The second is concerned with morality:

Figure 2: Plotinus's Scale of Morality

From this Neoplatonic equation, the association of materialism with evil formed due to the manifest realms position as furthest from God.[20] The consequence of such an organisation is however that such also assigns the Devil a position of supreme opposition to God. Where God is the omnipotent embodiment of good, the Devil is thus given a polarised position as the supreme omnipotent evil. The contradiction of such a system is evident however, in that the degree of privation of the manifest from deity infers that the physical world is then either evil or is unreal – as the Devil has an ontological state of non-being. Thus, there is a direct clash of ideas between the manifest as evil and evil as non-being. Experientially, it seems that the manifest has a form of being. If the Devil is non-extant, because of his non-being, then such means that evil is also nonextant. The solution to the paradox is thus seemingly as follows,

where man is a mid-way between good and evil, being and nonbeing:

Figure 3: Neoplatonic Resolution of Dualism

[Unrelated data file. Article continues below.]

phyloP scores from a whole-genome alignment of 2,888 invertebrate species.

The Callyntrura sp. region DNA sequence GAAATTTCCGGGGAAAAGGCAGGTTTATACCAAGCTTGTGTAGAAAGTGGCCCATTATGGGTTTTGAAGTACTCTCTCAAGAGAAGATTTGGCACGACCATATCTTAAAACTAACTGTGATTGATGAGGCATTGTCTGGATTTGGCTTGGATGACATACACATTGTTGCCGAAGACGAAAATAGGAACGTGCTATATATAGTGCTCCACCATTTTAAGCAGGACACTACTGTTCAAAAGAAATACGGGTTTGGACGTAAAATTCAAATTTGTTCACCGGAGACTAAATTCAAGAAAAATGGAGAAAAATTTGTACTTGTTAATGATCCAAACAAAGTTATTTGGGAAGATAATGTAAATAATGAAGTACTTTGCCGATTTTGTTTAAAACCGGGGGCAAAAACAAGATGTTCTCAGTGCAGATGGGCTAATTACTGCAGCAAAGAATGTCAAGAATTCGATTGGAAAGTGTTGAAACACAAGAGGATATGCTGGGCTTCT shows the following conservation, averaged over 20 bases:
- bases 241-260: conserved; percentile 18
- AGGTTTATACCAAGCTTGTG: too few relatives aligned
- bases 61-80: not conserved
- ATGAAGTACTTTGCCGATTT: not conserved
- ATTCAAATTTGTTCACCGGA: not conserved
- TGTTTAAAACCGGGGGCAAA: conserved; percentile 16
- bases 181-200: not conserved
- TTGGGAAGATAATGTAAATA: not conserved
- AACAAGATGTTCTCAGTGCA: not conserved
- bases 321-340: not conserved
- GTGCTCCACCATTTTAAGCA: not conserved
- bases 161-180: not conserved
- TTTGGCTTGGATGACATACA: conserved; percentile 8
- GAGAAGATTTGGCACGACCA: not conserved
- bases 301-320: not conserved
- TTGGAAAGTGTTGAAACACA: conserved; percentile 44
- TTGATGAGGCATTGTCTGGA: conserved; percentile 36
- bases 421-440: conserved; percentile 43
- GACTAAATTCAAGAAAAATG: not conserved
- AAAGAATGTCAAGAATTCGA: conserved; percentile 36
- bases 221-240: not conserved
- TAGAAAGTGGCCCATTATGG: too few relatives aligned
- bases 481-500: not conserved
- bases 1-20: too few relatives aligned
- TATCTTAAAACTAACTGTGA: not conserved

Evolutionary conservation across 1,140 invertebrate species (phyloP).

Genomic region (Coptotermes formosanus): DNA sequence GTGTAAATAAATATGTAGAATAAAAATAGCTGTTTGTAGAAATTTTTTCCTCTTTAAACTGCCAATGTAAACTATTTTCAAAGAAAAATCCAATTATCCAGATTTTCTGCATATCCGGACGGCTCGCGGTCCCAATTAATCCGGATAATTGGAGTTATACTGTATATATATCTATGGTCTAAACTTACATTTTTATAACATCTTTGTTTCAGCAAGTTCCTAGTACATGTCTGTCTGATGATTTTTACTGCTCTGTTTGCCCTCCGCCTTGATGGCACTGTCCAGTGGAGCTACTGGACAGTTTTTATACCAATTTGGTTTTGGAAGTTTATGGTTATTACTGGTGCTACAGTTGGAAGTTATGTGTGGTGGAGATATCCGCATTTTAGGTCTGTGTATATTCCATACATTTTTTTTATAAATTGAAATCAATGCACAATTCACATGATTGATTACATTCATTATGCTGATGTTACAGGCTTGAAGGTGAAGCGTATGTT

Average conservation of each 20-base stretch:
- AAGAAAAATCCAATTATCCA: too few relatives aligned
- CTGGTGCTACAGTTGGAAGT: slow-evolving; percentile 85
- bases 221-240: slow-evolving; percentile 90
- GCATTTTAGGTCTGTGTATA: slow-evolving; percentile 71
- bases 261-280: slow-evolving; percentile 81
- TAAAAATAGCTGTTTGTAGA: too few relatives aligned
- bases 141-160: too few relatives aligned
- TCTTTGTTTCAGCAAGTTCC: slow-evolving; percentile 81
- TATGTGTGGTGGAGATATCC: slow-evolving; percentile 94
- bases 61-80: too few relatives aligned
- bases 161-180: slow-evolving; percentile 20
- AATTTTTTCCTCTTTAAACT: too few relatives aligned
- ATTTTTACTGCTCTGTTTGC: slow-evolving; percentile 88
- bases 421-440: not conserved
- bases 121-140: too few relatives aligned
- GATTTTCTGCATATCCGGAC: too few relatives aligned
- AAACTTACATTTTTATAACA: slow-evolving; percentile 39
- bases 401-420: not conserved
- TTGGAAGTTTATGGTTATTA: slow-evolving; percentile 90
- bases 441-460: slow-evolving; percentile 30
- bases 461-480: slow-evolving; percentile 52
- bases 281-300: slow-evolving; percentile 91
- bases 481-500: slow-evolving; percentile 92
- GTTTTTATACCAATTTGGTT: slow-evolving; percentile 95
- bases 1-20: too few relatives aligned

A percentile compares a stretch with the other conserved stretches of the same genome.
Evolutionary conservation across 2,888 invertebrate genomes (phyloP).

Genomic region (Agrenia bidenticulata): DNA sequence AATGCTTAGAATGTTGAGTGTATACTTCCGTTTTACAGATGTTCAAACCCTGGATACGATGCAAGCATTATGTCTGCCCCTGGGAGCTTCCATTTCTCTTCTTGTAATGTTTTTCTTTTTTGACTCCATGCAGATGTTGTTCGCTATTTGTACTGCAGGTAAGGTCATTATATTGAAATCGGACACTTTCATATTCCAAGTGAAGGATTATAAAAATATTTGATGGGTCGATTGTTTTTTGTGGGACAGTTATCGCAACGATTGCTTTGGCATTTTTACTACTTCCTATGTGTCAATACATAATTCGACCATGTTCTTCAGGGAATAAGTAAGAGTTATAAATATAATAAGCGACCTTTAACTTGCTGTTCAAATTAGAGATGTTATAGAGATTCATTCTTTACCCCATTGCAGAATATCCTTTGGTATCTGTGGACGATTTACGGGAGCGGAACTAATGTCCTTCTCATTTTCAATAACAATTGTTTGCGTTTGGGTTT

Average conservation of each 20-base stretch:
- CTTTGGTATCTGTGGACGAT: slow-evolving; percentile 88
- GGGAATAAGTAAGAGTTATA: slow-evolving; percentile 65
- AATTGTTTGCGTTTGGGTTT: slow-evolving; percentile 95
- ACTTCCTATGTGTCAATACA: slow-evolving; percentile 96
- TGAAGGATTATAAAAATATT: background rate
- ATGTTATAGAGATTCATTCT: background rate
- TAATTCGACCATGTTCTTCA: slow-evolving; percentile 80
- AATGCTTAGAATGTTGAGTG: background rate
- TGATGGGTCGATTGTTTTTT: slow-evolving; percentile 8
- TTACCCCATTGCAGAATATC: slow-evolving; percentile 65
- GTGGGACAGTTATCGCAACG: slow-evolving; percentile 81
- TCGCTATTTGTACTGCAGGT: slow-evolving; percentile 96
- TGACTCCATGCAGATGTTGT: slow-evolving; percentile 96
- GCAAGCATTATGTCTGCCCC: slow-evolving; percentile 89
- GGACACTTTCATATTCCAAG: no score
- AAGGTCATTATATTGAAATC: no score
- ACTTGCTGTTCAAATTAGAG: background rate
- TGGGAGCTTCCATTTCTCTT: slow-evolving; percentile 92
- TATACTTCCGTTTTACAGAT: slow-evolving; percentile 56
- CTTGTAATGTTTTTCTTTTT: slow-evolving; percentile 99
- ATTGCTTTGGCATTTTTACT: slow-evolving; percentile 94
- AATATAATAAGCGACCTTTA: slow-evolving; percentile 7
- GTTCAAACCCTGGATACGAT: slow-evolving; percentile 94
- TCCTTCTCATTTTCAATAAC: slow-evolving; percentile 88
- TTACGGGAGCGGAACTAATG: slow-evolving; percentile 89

Such is a recognition of the dualistic dichotomy, if only in terms of morality, which must exist between those beings or emanations referred to as the God and the Devil. However, both are but aspects of the supreme One, in a true Neoplatonic sense, and are personalisation of the archetypal ego (i.e., the personalised God) and the shadow (i.e., the Devil) of the Jungian self that is otherwise the totality of the One, the Godhead, Ain Soph etc. For each divine thought within the over-mind of the One, there manifests a conceptual coming into being of such. Conversely, such conceptual forms create the definition of themselves through the affirmation of that which they are not – thus being inherently produces non-being. The thought of the One as to that which is good, thus manifests as being and is that which is – God. That which the over-mind rejects as a negation of that which is good is inherently evil and is that which is other than the being of God – the non-being of the Devil. Thus, such a theological representation reflects the truth that even the Devil exists only as a result of his creation, and thus acts only within the remit given unto him, by his master, the supreme self – God. The Devil is then effectively no more than the inversion of God’s glorious splendour, the darkness which results from the absence of the divine light, and his non-being is the result of such. The divine